• Latency measurements

    Andreas Kahler07/02/2021 at 08:24 0 comments

    As we now have an Arduino based latency test setup, it was now was time to do some real tests.

    This is a test made with Stereo Ninja (the vertical black line is a rolling shutter effect caused by shooting through the shutter glasses). Result: 100ms latency. This is quite long. But one clearly notices the latency when using the system, so it is not completely unexpected.

    The cause for this long latency is not clear yet. In principle it should be possible to reach latency as low as 10ms. For debugging purposes we set the monitor in 2D mode, displaying the images side-by-side:

    As you can see, this did not change the latency, it's still around 100ms.

    Next test: only one camera:

    This clearly improves the latency, it's now around 50-60ms.

    Still, it's nowhere near the 10ms which seem possible to archive. It might be the monitor, but the used model (ASUS VG248QE) is actually a gaming monitor with a response time of 1ms (at least the specs say so).

    We have to do more testing. Unfortunately the used measurement method only allows for measuring latency end-to-end, so it is unclear where exactly the latency is introduced (image processing? monitor?). We probably will try to do measurements with a photo diode and check the signal against a reference signal output over a Raspi GPIO pin to determine the monitor latency. Stay tuned...

  • Measuring video latency with an Arduino

    Andreas Kahler07/01/2021 at 13:33 0 comments

    For Stereo Ninja testing we need an easy way to measure latency. A simple way is to put a smart phone with a stopwatch app in front of the camera and then take a photo with both the smart phone and the monitor displaying the smart phone on it. Then simply substract the time stamps shown and then you have the latency:

    This kind of works, but the resolution is bad. The smartphone display has a refresh rate not fast enough to update the 10ms digit correctly. There is not even a 1ms digit. And then - because of the exposure time of the cameras - several digits are visible on top of each other, making it rather hard to read the numbers. (The photo shown above is a rather readable example. Note that the photo shows both the left and right eye image superimposed as no shutter glasses were used)

    So we wanted something better...

    Idea:

    • On a 4 digit 7-segment display a counter, counting up each millisecond (or 10 ms)
    • As before, this display is put in front of the cameras, and a photo is taken also showing the monitor
    • Use a good photo camera to take the photo, ideally with a exposure time < 1/1000 sec
    • To avoid blurring of the numbers, we do not display numbers for the least significant digit. Instead the segments of two 7-segment displays are used that form a kind of ring (using 5 segments of each display), which are lit up one after the other clockwise, like this:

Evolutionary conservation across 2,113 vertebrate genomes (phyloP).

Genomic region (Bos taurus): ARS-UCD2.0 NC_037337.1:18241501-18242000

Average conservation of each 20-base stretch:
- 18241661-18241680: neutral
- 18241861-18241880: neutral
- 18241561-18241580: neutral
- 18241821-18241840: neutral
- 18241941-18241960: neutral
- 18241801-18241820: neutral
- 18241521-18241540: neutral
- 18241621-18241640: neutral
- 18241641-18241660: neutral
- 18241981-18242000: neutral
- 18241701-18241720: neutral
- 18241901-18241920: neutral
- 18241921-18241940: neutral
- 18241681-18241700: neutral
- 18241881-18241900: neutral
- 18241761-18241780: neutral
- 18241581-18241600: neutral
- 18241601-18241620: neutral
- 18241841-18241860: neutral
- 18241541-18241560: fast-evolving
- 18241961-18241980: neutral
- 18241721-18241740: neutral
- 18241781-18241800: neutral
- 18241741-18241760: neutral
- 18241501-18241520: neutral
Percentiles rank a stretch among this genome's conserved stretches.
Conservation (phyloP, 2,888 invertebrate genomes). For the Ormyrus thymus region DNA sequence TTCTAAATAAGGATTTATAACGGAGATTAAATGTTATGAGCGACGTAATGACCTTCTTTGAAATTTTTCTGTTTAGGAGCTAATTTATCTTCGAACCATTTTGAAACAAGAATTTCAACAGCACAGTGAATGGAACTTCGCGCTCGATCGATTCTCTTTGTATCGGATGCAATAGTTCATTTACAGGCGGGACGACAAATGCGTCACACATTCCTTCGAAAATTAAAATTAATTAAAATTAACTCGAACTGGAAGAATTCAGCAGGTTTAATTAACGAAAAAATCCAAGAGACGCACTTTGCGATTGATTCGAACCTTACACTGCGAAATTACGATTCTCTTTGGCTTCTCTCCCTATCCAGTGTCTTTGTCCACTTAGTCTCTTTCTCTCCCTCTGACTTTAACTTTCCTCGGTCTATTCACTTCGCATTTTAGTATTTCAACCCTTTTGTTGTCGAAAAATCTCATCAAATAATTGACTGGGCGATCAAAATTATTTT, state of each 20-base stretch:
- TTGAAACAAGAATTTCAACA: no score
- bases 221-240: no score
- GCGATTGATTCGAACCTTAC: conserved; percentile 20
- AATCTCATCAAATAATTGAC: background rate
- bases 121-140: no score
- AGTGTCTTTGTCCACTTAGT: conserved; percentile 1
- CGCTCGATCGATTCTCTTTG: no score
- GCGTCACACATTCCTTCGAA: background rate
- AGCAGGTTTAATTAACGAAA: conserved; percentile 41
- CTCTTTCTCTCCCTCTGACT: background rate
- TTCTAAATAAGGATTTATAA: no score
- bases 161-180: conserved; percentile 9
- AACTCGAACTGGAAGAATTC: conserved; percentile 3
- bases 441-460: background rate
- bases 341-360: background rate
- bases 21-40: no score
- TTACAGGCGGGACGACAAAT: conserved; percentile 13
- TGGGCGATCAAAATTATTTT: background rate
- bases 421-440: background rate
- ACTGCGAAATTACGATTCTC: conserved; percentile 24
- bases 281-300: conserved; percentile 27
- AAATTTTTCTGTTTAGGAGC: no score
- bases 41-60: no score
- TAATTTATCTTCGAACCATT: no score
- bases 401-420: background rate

These are the 10 states:

    For the realization we used an Arduino Uno with a "multi functional shield" that can be cheaply bought on ebay or aliexpress.

    The four 7-segment display are driven by two 74HC595. This allows using high multiplexing rates >1kHz which is a must for this project.

    // Display milli seconds for latency measurements on 4-digit 7-segment display
    // Written by Andreas and Simon Kahler
    
    // Licensed under the Apache 2.0 license
    // http://www.apache.org/licenses/LICENSE-2.0
    
    /* Define shift register pins used for seven segment display */
    #define LATCH_DIO 4
    #define CLK_DIO 7
    #define DATA_DIO 8
    
    #define SW1 A1
    #define SW2 A2
    
    /* bits (0=LSB) for segments (1=off 0=on) 
    *
    *        0
    *       ---
    *    5 |   | 1
    *       ---
    *    4 |   | 2
    *       ---
    *        3
    *   
    *   center: 6
    *   dot: 7
    *     
    */
    
    /* Segment byte maps for numbers 0 to 9 */
    const byte SEGMENT_MAP[] = {0xC0,0xF9,0xA4,0xB0,0x99,0x92,0x82,0xF8,0X80,0X90};
    
    /* Segment byte maps for numbers 0 to 9 with dot */
    const byte SEGMENT_MAP_WITHDOT[] = {0x40,0x79,0x24,0x30,0x19,0x12,0x02,0x78,0X00,0X10};
    
    /* Segment byte maps for "clock ring 1 digit" */
    const byte SEGMENT_MAP_RING[] = {0xFD,0xFB,0xF7,0xEF,0xDF,0xFE};
    /* Segment byte maps for "clock ring 2 digit, right and left" */
    const byte SEGMENT_MAP_RING2R[] = {0xFE,0xFD,0xBF,0xFB,0xF7,0xFF,0xFF,0xFF,0xFF,0xFF};
    const byte SEGMENT_MAP_RING2L[] = {0xFF,0xFF,0xFF,0xFF,0xFF,0xF7,0xEF,0xBF,0xDF,0xFE};
    
    const byte SEGMENT_EQ = 0xB7; // =
    const byte SEGMENT_D = 0xA1; // d
    
    /* Byte maps to select digit 1 to 4 */
    const byte SEGMENT_SELECT[] = {0x01,0x02,0x04,0X08};
     
    byte mode = 1;
    byte multiplier = 10;
    
    void setup ()
    {
      /* Set DIO pins to outputs */
      pinMode(LATCH_DIO,OUTPUT);
      pinMode(CLK_DIO,OUTPUT);